Singapore authorities have mandated wearing an electronic monitoring device for all incoming travelers including its citizens during their mandatory 14-day stay-home notice.
The scheme, which will begin on August 11, has been extended to permanent residents, student-pass, work-pass holders and their dependents, Singapore's Immigration & Checkpoints Authority, Ministry of Manpower, and Ministry of Education announced in a joint statement on Monday, August 3.
Visitors, except children aged below 12, will be issued the device at the city-state's entry checkpoints, including airports. Once they reach their residence, visitors must activate the device. If they fail to do so, authorities will ping on the location of the device and resolve any technical snags or enforce necessary actions.
Mandatory quarantine of all incoming travelers was first introduced on March 21 to curb the spread of Coronavirus. People can either stay at home or can stay at designated quarantine facilities. They are tested for COVID-19 during the 14-day period.
The wearable device uses GPS, cellular (4G) and Bluetooth signal to alert authorities if the individual steps out of the permitted location. They are only permitted to go outside the designated location for a COVID-19 test. During the time, authorities will monitor their compliance through video calls, phone calls, text messages, or in-person visits. After serving the stay-home notice, the device must be deactivated and returned to authorities.
However, non-compliance or tampering of the device will be a punishable offense with fines up to S$10,000 and imprisonment up to six months under Infectious Diseases Regulations 2020. For foreign workers and students, authorities can revoke visas and deport the individual.
"With the progressive lifting of travel restrictions, the use of wearable electronic monitoring devices will enable ICA, MOM and MOE to monitor those serving stay-home notice at their place of residence more effectively," the statement read.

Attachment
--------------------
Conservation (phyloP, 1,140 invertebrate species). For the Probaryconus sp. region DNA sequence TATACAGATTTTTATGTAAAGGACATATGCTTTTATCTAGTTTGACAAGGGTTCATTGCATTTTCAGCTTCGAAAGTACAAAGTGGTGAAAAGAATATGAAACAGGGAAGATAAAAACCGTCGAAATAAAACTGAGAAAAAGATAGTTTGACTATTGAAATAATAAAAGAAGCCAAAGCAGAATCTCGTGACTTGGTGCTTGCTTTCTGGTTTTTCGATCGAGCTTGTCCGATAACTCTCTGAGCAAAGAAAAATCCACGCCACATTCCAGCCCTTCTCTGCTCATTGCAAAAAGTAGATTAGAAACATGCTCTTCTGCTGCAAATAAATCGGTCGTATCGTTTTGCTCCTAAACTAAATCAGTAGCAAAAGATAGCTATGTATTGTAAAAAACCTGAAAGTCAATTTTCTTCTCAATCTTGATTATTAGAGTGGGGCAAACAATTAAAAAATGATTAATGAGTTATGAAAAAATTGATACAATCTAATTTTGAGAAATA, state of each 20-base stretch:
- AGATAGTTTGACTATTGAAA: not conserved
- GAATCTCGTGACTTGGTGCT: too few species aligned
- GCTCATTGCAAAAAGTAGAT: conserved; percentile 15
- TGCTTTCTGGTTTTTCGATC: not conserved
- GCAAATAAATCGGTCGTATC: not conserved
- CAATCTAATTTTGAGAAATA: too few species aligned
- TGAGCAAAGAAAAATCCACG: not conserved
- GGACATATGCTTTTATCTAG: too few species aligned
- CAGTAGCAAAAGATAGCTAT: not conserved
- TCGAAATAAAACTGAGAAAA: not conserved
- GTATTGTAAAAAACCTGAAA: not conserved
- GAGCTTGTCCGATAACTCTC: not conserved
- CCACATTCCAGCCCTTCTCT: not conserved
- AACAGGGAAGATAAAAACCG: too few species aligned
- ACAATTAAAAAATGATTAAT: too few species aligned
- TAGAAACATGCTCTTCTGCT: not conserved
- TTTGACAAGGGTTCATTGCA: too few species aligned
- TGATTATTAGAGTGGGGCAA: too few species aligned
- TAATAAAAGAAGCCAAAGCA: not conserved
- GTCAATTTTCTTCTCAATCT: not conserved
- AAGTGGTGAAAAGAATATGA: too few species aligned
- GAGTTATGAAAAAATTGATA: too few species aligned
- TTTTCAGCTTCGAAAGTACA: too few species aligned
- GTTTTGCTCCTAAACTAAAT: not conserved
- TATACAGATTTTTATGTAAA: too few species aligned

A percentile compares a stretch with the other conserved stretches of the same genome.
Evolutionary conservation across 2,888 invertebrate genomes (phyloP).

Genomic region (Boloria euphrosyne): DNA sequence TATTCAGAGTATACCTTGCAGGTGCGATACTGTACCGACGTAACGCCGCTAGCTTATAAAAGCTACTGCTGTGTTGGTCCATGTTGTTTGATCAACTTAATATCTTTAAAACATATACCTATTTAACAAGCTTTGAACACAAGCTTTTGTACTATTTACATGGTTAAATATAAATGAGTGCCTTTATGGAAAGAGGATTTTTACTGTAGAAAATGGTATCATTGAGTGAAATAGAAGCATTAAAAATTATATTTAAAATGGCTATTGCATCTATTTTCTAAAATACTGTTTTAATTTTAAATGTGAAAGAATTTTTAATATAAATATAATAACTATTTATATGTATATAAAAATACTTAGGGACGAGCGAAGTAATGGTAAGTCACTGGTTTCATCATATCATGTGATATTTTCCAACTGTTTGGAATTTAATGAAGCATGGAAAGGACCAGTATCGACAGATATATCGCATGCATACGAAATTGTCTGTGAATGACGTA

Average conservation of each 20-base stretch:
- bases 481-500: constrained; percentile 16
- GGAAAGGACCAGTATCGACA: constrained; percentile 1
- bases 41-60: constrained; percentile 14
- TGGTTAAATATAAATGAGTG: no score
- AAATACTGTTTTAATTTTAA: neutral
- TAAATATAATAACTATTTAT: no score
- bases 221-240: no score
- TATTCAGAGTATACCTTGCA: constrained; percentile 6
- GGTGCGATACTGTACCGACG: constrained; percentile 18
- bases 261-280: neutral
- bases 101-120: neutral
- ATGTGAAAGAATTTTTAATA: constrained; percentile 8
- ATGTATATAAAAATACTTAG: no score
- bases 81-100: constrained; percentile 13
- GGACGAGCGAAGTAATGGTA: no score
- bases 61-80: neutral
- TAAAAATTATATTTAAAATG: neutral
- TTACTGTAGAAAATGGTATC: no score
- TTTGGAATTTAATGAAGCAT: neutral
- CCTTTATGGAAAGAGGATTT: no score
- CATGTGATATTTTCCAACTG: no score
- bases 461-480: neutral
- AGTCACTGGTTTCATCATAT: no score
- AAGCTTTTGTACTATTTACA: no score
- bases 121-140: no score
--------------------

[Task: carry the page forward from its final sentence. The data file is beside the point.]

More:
With such electronic monitoring devices, data privacy has been a major concern. But the government agencies have stated that the device will have access to only the current location and its history for the stay-home period. It will enable efficient contact tracing and help them enforce strict quarantine protocols. The device, as per the authorities, doesn't store any personal data or doesn't have any voice/video recording function. Only authorized government officials have access to the location data which will be stored in an encrypted server for monitoring purposes.
"The authorities will abide strictly by public sector data protection rules in managing and protecting personal data collected by these devices, which includes the recommendations of the Public Sector Data Security Review Committee. Only Government officials authorized by the respective authorities will have access to the data for the purposes of monitoring and investigation," the statement added.
At present, South Korea, Hong Kong and many other European countries including Germany use such devices to monitor home quarantined individuals. In Singapore, besides a contact tracing app (TraceTogether), a wearable device was issued to residents. But many Singaporeans raised concerns about privacy in regards to the wearable device.